Saturday, 11 August 2007

Now comes the big news...

...even though it is almost twenty years old!

In the late 1980-ies and early 1990, my cardiologist together with a biochemist at the hospital designed and performed a series of experimental investigations that really turned out to give some new results on what is wrong when you have CFS.

In short, something is wrong with the energy consumption, or as we cell biologists say the ATP metabolism. ATP is the prime energy molecule in cells, and most of it is produced in the mitochondria of cells. It was not that there is too little ATP, on the contrary the synthesis in my heart or skeletal muscle cells were 3-5 times the normal when tested on biopsies. Still, after only a few minutes work, the ATP levels could drop to only 10 or 20 percent of the normal values, while in normal people it only decrease 10 or 15 percent in total, during the same conditions. Furthermore, it took more than an hour of rest to regain the ATP levels I should have, while the control persons got their ATP back within a few minutes.

Another observation from these experiments was that the acidity, or pH value, inside the muscle cells dropped dramatically, from the normal 7.2 down to 6.0. This was so extreme that no one had seen before, and was believed the cells shouldn’t survive, but obviously I did – well my muscle cells was live and had no ultrastructural damages seen in many other conditions. When this result was repeated at several occasions, and with different techniques, we had to believe they were correct. The low pH was also related to production and release of large amount of lactic acid in the blood.

All these experimental data fits so well with the clinical picture! I can move around, but slowly in order to not ware out totally. However, when exercised in some way – like walking for a while slowly – it can take more than a day, even two days before I am back to my “normal” level of strength. And I still feel – always – as I have been running a marathon in my legs. That is a lot of lactate all the time, giving me muscle ache.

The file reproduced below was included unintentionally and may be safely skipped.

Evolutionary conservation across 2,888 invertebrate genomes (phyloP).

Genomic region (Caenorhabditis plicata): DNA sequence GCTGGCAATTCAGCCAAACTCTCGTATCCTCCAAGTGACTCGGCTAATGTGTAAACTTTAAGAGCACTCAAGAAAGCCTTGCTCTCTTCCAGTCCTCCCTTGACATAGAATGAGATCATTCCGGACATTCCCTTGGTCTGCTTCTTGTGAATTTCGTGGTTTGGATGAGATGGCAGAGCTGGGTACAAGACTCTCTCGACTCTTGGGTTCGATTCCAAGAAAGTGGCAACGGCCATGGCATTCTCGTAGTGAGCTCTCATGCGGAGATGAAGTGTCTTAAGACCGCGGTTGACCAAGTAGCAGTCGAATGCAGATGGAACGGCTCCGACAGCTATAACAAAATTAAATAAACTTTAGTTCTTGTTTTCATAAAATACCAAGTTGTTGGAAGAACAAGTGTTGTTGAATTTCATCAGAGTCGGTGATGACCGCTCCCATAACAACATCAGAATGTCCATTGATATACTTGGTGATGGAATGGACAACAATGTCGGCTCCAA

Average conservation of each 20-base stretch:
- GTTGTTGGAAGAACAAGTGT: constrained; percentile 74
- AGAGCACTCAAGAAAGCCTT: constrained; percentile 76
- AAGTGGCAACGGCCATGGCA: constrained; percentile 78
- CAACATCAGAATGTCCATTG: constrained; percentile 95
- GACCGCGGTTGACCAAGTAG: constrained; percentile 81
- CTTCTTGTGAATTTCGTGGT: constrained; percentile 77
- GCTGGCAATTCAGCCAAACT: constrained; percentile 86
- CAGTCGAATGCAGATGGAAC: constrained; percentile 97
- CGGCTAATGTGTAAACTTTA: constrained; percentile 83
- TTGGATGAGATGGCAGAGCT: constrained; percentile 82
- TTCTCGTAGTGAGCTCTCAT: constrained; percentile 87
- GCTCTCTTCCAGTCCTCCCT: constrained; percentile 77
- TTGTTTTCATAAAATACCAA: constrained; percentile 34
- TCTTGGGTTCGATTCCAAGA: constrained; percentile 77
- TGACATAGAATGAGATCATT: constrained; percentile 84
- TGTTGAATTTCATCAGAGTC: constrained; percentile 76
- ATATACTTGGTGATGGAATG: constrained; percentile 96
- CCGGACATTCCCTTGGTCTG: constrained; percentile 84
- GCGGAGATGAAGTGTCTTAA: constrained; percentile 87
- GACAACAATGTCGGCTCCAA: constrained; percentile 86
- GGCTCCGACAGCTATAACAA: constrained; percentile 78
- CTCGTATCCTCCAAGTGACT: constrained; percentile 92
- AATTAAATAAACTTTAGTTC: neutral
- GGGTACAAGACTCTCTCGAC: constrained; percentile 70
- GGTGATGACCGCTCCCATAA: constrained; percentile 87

Later, I will try to tell more about the specific tests that were done – give more technical details – because I think this is a very important finding they did, not only on me but on a small group of people with CFS here where I live. However, it was never noticed at other research places, even though most of these results were published in scientific journals. One explanation could have been it was rather difficult and complex experiments to perform, but I really don’t know why.

Well, so much for my story today. No treatment came out of this, and I still suffering the same way, untreated. And the reason for this metabolic disturbance, the original cause, is still of course obscured.

But if you want, go ask your doctor about these things! Maybe there are someone that will be able to take up this again, and come a little further!



Anonymous said...

To Zenmaster,

I know what it is living wiht CFS
ans that the docters you say ,Okay you are very sick,but we don't now what it is.After a year recherché.
then I have a contact with Prof.
De Meirlaire in Belgium,and he tell me that I had CFS.For the moment is it 10 years that I live
wiht CFS I try to make the best
I can doing .But all my hobby's like walking,books finish.
One thing stay I am optimist.
Vif of Belgium

Andie Pring said...

Hi ZenMaster,

Very interesting findings. I am also a sufferer of ME/CFS and can relate to having to move around slowly.